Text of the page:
Sensible BC’s signature collecting campaign may have gone to pot, but organizers are not taking this as a defeat.
“This actually leaves the marijuana reform movement in British Columbia in a stronger place than before we started,” said Sensible BC organizer Dana Larsen. “We’re going to continue to work on this and you can be sure that we’ll be back on another signature gathering effort.”
Just over 200,000 signatures were delivered to Elections BC Monday, Dec. 9, approximately 100,000 fewer than required to meet the standard set out in the Recall and Initiative Act.
Chief electoral officer Keith Archer said that the act requires the signature of at least 10 per cent of the registered voters in each of the province’s 85 electoral districts.
“The proponent has not submitted sufficient signatures on the petition sheets; therefore, our office has determined that this petition does not meet the requirements of the act and is unsuccessful,” wrote Archer in a media release.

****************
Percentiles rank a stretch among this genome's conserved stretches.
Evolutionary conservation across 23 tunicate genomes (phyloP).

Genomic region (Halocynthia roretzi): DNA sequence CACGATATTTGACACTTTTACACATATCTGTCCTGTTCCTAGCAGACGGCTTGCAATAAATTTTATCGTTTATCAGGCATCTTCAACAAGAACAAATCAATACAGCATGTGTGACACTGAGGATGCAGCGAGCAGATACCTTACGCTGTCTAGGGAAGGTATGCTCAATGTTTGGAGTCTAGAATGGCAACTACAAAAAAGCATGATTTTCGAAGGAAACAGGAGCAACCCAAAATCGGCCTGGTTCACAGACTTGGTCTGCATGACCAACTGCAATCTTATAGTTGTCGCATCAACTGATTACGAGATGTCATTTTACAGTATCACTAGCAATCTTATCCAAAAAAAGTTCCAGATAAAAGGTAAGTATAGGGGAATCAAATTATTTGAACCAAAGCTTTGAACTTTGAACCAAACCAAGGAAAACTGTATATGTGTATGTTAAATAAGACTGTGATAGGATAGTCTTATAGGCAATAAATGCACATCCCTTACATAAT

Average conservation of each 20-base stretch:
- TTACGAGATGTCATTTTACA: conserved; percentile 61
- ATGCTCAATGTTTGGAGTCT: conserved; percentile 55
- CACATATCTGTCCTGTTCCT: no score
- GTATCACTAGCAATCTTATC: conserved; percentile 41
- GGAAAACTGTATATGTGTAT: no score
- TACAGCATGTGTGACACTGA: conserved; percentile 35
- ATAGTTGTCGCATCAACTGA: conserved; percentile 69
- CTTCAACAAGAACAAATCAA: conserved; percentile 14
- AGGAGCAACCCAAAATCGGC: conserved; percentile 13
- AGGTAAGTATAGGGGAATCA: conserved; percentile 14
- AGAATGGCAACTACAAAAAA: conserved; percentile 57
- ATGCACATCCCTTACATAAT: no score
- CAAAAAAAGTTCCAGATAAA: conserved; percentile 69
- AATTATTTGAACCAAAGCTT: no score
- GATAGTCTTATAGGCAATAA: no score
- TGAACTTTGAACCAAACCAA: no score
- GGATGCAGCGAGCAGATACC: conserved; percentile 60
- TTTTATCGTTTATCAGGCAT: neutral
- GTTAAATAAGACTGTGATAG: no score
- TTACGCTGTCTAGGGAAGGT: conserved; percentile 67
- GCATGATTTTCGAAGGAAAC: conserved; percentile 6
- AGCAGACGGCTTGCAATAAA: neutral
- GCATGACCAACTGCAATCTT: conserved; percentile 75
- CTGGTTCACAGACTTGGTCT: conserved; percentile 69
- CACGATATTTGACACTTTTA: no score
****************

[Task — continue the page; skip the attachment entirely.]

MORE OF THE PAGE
In many rural districts, the campaign’s 4,460 canvassers were able to collect the required percentage of signatures. The required 3,782 signatures for the Powell River - Sunshine Coast riding were collected by the end of November, Larsen said. Between Langdale and Egmont, 3,200 signatures were gathered, with Powell River adding about 1,000 more.
Some districts were more of a challenge, said Lower Coast Sensible BC campaign organizer Paul Renaud. “The Lower Mainland, for example, generally is a real challenge just by the virtue of the number of people,” he said. “In Surrey alone I guess there’s in the neighbourhood of 300,000 voters which means 30,000 signatures are required.”
Larsen said that as rural districts were completed, the focus shifted to collecting signatures in the province’s urban neighbourhoods and conducting targeted phone campaigns.
“Some parts of the province have more support for this issue than others, but there is a majority in British Columbia,” Larsen said. “Logistically there are challenges with just having enough bodies out there.”
Larsen said that one factor in the result was a slow beginning despite having tripled the number of canvassers from its September start.
“A lot of them came when we were already half-way through,” he said. “If we had had more momentum at the beginning we would have been able to do better. It just took a while.”
Despite not meeting the required number of signatures, the movement to decriminalize marijuana has been moved forward, Larsen said. “We’ve all learned a lot about how the process works, and we’re a lot stronger now than we were,” he said. “Nothing is stopping us from doing this again and, in fact, I think we would do better each time around.”
— With files from Coast Reporter